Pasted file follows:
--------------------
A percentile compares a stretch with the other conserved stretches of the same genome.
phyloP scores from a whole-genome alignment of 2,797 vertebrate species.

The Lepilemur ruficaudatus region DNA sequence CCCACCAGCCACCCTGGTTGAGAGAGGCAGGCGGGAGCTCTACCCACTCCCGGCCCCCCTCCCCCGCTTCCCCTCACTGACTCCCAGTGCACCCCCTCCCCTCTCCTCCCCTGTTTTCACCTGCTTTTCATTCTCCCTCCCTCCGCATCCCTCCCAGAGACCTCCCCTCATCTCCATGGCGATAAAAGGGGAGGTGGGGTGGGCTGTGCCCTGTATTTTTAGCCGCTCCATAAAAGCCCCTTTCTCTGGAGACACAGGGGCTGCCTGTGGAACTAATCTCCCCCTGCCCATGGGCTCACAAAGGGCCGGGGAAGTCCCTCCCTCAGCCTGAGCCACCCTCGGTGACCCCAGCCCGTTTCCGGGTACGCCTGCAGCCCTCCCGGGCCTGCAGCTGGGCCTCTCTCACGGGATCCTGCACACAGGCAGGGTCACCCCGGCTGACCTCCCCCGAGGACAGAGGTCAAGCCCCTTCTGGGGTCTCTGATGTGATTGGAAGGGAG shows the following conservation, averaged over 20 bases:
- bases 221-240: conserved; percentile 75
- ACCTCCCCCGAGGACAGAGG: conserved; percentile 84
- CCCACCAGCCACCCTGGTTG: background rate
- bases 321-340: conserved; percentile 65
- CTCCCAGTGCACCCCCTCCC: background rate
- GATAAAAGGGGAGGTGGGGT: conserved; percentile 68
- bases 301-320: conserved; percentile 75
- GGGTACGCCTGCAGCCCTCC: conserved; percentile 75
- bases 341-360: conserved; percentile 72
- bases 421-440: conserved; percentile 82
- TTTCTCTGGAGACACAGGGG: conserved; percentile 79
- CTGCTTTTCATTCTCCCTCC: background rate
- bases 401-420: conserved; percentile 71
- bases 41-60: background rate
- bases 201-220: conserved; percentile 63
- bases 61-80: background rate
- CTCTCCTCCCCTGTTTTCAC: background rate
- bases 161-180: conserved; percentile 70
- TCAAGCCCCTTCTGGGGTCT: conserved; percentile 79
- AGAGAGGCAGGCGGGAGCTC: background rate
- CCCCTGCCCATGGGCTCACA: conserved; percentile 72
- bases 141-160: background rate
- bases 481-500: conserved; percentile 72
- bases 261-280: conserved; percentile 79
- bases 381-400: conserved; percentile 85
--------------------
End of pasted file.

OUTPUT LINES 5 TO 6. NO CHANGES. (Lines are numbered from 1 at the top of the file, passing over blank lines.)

- ACCTCCCCCGAGGACAGAGG: conserved; percentile 84
- CCCACCAGCCACCCTGGTTG: background rate